Having parents who were professional musicians meant Lizzy Hoyt was constantly immersed in music and her passion for music grew out of that immersion. She explains, "I started taking music lessons when I was four. I was dying to learn the violin and I was so excited until I realized that I couldn't just pick up the instrument and play it like all of the professional musicians that would come over to our house. I discovered that I needed to practice and I was a little disappointed by that. I took music lessons until I was about 15. When I stopped taking lessons, I landed my first gig working as a fiddle player in Eli Barsi’s band."
Celtic Roots (Profiles in Canadian Celtic Music): Lizzy Hoyt
I talk to Lizzy Hoyt about how she writes songs, her musical inspirations and how she's continuously pushing her musical boundaries to grow as an artist.
She continues, "Eli played Western roots music, old cowboy music and commercial country. I worked with her for ten years as her fiddle and mandolin player. Eventually it became clear to me that I could to do my own show and share my own music with people. I started writing, I put my own group together and started to book my own gigs."
Lizzy also did an undergraduate degree and enjoyed it, but she ultimately reached the conclusion that music was the path she had to take in life.
The music that Lizzy creates has its basis in traditional Celtic music. She says, "I've always responded to the intensity of that style of music. I respond to the liveliness of the music and the story telling aspect of it. I've learned a lot of traditional fiddle tunes and songs, so I still include some traditional elements in my shows. Celtic music is the perfect vehicle for me to share some of my own stories and come up with new music."
Songwriting is something that she does when the inspiration strikes her. Lizzy says, "I get a feeling that it's the right time to sit down and write. Often I get an idea for a melody based on a few words. Once I have the music started, I try to finalize the melody and I’ll finish the lyrics afterwards. After that, I edit and edit the song. It takes a long while for me to find the right wording or the best way that the words can match the melody."
One of the challenges that Lizzy cites as a musician is dealing with the misconception that musicians don't work hard. She says, "I run a small business and I've invested lot of time, money and planning into it. I find it discouraging when people minimize what we do as musicians."
Another challenge is learning to deal with rejection. Lizzy says, "Artists deal with a lot of rejection. It's easy to look at my tour page and be like, ‘Wow! She gets so many gigs' but I may have contacted ten places and only had one get back to me. I've come to understand that it often isn't personal. Maybe they already had a really great fiddle player come through in the last year, so they don't want another one."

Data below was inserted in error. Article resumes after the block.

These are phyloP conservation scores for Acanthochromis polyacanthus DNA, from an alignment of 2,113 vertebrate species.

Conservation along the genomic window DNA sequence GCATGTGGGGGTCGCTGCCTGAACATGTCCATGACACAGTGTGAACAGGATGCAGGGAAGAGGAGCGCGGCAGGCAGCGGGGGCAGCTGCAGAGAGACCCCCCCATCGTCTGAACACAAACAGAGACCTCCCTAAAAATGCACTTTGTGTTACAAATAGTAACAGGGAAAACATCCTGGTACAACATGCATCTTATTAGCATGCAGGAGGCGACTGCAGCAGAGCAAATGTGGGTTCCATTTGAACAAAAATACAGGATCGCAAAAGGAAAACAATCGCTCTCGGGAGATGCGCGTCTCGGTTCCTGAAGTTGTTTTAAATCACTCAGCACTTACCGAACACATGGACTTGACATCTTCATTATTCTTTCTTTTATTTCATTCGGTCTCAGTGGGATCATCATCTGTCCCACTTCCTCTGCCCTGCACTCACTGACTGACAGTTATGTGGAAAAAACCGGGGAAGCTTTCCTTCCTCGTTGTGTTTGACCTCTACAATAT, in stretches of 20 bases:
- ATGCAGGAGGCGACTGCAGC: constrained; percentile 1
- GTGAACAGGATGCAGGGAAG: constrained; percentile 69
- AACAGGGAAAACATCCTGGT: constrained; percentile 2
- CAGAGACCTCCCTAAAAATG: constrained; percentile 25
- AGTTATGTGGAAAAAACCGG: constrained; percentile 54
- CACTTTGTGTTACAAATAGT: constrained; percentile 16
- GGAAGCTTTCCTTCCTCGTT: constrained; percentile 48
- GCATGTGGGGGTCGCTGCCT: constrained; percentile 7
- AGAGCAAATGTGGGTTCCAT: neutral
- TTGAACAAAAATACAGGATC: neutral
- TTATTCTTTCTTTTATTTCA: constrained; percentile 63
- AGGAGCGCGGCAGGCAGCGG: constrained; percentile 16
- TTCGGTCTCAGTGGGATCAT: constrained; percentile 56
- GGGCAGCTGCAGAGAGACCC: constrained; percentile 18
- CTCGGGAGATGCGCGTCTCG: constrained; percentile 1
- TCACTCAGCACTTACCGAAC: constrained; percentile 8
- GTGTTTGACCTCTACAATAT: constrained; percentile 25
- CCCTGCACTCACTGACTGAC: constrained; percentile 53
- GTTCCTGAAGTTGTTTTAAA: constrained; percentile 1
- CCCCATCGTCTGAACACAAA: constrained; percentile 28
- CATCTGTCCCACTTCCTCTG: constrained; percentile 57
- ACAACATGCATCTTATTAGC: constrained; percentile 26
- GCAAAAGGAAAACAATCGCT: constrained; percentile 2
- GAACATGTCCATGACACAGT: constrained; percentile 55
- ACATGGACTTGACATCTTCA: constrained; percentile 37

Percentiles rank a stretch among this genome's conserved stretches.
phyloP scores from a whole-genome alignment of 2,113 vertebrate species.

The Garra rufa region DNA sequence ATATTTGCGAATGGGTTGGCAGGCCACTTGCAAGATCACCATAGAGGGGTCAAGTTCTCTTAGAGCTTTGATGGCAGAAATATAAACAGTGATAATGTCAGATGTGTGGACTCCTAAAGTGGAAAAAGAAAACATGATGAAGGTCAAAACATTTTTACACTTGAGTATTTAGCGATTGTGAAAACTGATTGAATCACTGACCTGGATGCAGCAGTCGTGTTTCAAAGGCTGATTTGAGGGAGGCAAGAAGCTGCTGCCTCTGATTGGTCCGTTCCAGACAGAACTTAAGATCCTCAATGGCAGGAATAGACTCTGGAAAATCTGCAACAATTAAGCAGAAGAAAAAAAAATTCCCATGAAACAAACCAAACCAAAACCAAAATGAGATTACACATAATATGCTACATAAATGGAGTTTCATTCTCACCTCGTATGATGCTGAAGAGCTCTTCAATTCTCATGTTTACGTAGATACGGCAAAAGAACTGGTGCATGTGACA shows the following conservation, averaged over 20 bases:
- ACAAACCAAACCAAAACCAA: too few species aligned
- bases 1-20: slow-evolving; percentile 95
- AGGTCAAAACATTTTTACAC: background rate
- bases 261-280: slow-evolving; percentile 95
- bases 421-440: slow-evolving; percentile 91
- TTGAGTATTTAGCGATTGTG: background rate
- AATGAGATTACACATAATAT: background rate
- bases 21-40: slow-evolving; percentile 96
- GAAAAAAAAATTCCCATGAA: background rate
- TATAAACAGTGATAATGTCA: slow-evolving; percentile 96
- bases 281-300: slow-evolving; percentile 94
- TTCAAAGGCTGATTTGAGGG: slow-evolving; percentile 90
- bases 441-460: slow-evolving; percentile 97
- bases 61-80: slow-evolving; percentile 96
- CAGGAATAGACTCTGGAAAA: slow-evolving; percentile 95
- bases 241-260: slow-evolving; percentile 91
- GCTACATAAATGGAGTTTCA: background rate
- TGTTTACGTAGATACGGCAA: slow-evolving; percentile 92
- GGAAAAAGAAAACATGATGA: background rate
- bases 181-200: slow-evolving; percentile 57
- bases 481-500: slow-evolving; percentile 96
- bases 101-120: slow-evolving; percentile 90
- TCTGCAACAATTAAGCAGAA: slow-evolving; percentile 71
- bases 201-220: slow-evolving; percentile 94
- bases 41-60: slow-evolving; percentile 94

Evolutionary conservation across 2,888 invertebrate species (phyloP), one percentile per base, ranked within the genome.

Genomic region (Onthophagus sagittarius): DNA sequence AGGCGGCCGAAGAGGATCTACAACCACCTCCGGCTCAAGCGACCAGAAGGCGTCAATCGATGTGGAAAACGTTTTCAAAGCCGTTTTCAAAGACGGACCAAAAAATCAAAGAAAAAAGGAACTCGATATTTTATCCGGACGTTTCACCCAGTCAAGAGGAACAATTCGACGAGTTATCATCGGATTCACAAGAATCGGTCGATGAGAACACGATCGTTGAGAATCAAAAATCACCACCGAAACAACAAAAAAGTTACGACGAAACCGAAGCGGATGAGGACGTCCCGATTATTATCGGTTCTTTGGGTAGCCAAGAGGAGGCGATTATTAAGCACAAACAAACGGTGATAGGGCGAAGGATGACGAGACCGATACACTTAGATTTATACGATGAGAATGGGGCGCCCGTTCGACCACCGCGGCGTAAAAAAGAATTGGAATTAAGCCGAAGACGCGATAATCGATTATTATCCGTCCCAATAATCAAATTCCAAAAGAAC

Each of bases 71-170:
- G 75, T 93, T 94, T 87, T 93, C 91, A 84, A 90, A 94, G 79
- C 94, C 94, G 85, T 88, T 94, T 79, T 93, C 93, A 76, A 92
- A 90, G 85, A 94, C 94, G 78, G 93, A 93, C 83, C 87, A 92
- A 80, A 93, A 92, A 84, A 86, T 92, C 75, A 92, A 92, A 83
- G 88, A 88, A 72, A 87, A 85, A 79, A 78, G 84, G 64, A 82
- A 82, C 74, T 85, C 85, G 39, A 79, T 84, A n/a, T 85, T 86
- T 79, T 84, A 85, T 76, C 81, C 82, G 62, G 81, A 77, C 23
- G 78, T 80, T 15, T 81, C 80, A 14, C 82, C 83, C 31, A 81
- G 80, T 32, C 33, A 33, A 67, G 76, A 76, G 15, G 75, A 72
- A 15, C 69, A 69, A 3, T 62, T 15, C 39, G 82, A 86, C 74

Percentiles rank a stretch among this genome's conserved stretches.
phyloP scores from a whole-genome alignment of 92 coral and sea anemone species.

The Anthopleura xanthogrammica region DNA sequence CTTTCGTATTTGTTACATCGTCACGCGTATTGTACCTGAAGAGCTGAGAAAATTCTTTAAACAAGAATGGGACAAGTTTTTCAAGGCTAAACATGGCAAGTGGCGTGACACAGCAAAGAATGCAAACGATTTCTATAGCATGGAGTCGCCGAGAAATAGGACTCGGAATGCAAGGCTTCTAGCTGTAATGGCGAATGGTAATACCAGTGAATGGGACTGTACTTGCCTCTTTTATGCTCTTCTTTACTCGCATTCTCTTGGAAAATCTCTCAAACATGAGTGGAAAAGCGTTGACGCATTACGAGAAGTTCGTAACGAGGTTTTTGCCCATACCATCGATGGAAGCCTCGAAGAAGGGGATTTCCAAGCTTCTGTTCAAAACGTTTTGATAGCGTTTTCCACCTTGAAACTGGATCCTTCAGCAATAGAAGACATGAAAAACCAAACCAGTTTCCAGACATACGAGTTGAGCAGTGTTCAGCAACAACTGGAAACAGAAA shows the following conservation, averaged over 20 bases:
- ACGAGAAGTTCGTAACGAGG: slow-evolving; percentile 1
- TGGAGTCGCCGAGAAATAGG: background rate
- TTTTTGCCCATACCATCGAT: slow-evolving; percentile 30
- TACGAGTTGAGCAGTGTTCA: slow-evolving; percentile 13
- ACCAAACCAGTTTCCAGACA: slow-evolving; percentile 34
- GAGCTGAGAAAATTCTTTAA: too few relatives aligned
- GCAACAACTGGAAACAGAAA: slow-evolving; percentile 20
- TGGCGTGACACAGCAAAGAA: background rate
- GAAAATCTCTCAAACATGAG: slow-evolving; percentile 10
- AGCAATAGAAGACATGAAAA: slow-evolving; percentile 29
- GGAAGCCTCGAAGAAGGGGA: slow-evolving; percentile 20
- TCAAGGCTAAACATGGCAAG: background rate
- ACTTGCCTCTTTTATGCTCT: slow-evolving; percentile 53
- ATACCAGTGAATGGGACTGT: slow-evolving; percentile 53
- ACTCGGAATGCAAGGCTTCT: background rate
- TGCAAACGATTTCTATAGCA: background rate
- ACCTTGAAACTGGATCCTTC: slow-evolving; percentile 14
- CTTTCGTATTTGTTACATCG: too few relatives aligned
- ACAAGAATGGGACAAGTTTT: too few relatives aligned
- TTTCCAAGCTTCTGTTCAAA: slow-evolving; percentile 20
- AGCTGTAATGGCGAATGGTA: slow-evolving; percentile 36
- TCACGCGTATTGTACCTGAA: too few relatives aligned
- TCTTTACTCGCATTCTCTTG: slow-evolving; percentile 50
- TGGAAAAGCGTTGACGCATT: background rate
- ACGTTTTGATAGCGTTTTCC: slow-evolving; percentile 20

There is a heartening diversity to the folk/roots music scene in her opinion. Lizzy says, "It's exciting to think that there are so many people in Canada coming up with that much creative music - especially seeing that we don’t have the biggest population. I would say it's a very healthy community in Canada. We've got folk festivals across the country that are huge and have that incredible diversity again."
The approach that Lizzy takes to recorded music balances between reproducing her live show and creating a more layered sound. She says, "I'm not just walking into the studio with my trio that I tour with live and doing exactly what we'd do in a show. But unlike more commercial music I don’t auto-tune everything and line everything up perfectly to a click track. I am somewhere in between those extremes."
She adds, "In the studio, if I want to have both mandolin and fiddle on a track, I can do that. In a live show, I wouldn't be able to have both of them. In that way, I get to take my creativity a little bit further in the studio. Having said that, I don't want my album to sound completely different than my live shows. I want people to buy my album and feel like they're hearing something similar to what they heard in my show."
Right now, she's just starting to consider her next musical project. She explains, "Over the last 10 years of setting up my career, I have spent so much time in front of my computer. Now, I'm focusing more on being an artist. I'm taking singing lessons and working into some classical music. I'm trying to extend my boundaries as an artist so that I feel like I'm still growing and still learning. I want to do a project that I am excited about and one that stretches my skills."
Music is something that Lizzy feels she needs in her life. She points out, "One of the reasons I wanted to do music as my career is that I felt I couldn't keep myself from making music. In many ways, I wish I could do something else but I have such a strong feeling that this is what I'm supposed to do. I need to do it. A friend of mine who is a pianist was saying that she finds it helpful to separate herself from her music and feel that she's a good person even if she has a bad day playing. I don't think I've ever separated myself from music because it's such an integral part of my existence."
For more information on Lizzy and her music, please visit her website here.
This profile is based on a telephone interview with Lizzy Hoyt conducted and recorded on Feb. 1st, 2017.